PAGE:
14Besides composing, Liszt’s post-1861 life saw frequent travel and teaching. By 1869, he was dividing his time between Budapest, Rome, and his old haunt of Weimar. In Budapest, he helped found the Liszt Academy of music, an institution which has continued to the present. He also taught a large number of masterclasses to piano students in Weimar and Rome. There are 13 Eckhardt, Mueller, and Walker, “Franz Liszt.” 14 David Butler Cannata, "Perception & Apperception in Liszt's Late Piano Music," The Journal of Musicology15, (1997): 178-179, 207.
10many written accounts of these classes – not all of them to be relied on – and numerous students visited him from across the Western world. He was, as in his youth, a generous teacher, never accepting a fee, and sometimes accepting students who were there merely to make the acquaintance of someone they viewed as a celebrity of sorts. He could, however, show his fangs at times, and had little patience for students seeking his help on technical deficiencies. His focuswas on musical interpretation, and he sought to cultivate the highest artistic sensibility in himselfand his students. Having highly developed his own technique through years of meticulous practice and dedication, he was unimpressed by virtuosity alone and demanded musical sensitivity from any performer.15Liszt’s final years were marked by dimming mood and declining health. Although for years he affected to ignore the pejoratives of his critics, privately he grew resentful and discouraged about his struggles to bring his artistic vision into public respectability. Perhaps as aresult of the consistency of his detractors, he battled doubts about his own worth as a composer, which he attempted to stifle by holding on to his self-imposed obligation to create, and by the process of writing itself. These anxieties, combined with family conflict and tragedy, physical decline, and the memory of numerous friendships acrimoniously ended, combined to push Liszt’smood downwards. He even contemplated suicide, but his Catholic beliefs made him hesitate. Alcohol became an even more frequent companion than before. Even as his health worsened, he deflected any concerns about it through humor and did not let it prevent him from keeping a rigorous work schedule. Liszt’s pivot back to Catholicism at this stage in his life is often ridiculed as being somewhat disingenuous, but when set against his personal tragedies, 15 Ibid. Arthur Hedley, "Liszt: The Pianist and Teacher,” in Franz Liszt: The Man and His Music, ed. Alan Walker (London: Barrie & Jenkins, 1976), 27, 32, 34-35.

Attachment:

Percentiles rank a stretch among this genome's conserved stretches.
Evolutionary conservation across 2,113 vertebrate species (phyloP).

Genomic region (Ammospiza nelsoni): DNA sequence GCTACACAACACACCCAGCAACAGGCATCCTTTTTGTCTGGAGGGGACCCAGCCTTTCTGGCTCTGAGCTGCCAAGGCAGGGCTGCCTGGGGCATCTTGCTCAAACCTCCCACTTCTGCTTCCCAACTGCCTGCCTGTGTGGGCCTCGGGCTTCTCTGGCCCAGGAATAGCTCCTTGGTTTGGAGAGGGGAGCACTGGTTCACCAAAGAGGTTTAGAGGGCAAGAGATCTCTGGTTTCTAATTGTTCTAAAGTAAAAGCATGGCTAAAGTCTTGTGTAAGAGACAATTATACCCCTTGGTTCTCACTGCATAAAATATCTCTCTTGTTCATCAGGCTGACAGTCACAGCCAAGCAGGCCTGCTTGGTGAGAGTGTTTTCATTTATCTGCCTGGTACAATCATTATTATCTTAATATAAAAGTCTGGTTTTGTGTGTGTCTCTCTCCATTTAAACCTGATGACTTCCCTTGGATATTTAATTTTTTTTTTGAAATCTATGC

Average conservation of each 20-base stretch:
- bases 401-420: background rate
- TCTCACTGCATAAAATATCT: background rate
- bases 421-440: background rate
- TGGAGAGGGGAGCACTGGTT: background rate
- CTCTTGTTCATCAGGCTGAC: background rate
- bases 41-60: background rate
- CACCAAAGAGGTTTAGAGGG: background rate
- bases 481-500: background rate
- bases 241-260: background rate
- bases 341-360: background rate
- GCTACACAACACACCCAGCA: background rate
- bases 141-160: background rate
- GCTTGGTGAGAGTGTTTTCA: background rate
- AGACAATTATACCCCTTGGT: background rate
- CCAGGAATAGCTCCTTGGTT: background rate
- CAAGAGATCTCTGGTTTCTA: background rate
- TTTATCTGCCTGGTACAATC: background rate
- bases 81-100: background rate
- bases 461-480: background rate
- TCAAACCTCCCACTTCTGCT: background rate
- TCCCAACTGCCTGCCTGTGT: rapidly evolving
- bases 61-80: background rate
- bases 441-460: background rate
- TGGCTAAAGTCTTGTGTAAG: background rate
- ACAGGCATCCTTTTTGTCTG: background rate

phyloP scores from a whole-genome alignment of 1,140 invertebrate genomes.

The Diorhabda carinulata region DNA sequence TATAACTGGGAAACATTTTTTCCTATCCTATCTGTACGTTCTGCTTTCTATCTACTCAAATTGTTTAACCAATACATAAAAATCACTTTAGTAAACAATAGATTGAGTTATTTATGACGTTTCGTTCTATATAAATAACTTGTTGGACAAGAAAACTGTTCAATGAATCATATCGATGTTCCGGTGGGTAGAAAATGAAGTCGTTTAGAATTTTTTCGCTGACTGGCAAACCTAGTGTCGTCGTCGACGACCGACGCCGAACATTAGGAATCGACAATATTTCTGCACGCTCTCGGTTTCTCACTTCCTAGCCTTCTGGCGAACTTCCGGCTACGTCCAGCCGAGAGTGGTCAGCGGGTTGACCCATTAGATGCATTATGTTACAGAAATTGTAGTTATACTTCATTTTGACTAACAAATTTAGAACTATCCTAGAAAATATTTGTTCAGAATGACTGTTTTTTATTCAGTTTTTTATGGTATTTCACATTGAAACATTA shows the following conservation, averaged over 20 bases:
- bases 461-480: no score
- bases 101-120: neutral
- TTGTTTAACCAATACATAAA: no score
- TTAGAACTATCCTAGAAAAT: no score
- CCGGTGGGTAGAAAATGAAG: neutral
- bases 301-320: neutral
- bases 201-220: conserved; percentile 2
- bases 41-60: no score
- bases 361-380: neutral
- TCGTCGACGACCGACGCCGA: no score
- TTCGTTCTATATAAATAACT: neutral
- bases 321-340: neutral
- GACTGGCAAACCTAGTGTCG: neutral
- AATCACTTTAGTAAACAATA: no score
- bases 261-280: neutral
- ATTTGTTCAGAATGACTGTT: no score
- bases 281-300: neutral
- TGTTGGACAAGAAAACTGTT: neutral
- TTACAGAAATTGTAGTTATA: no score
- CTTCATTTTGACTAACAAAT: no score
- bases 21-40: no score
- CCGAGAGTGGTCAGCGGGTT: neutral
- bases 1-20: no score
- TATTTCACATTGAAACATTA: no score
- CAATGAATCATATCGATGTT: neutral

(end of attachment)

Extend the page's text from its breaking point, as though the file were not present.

11professional failures, and bodily infirmities, his turn to the consolations of religion becomes much more intelligible and creditable.16Finally, Liszt’s conflicted, tumultuous, deeply accomplished life ended in 1886 in Bayreuth, Germany, shortly after attending a performance of Wagner’s Parsifal. He left behind alegacy that is still contested to this day.17Liszt outlived many of his Romantic contemporaries, undergoing multiple drastic changes of lifestyle and location. He faced numerous professional challenges, and often found his musical priorities as cross-purposes to each other. Hence, amid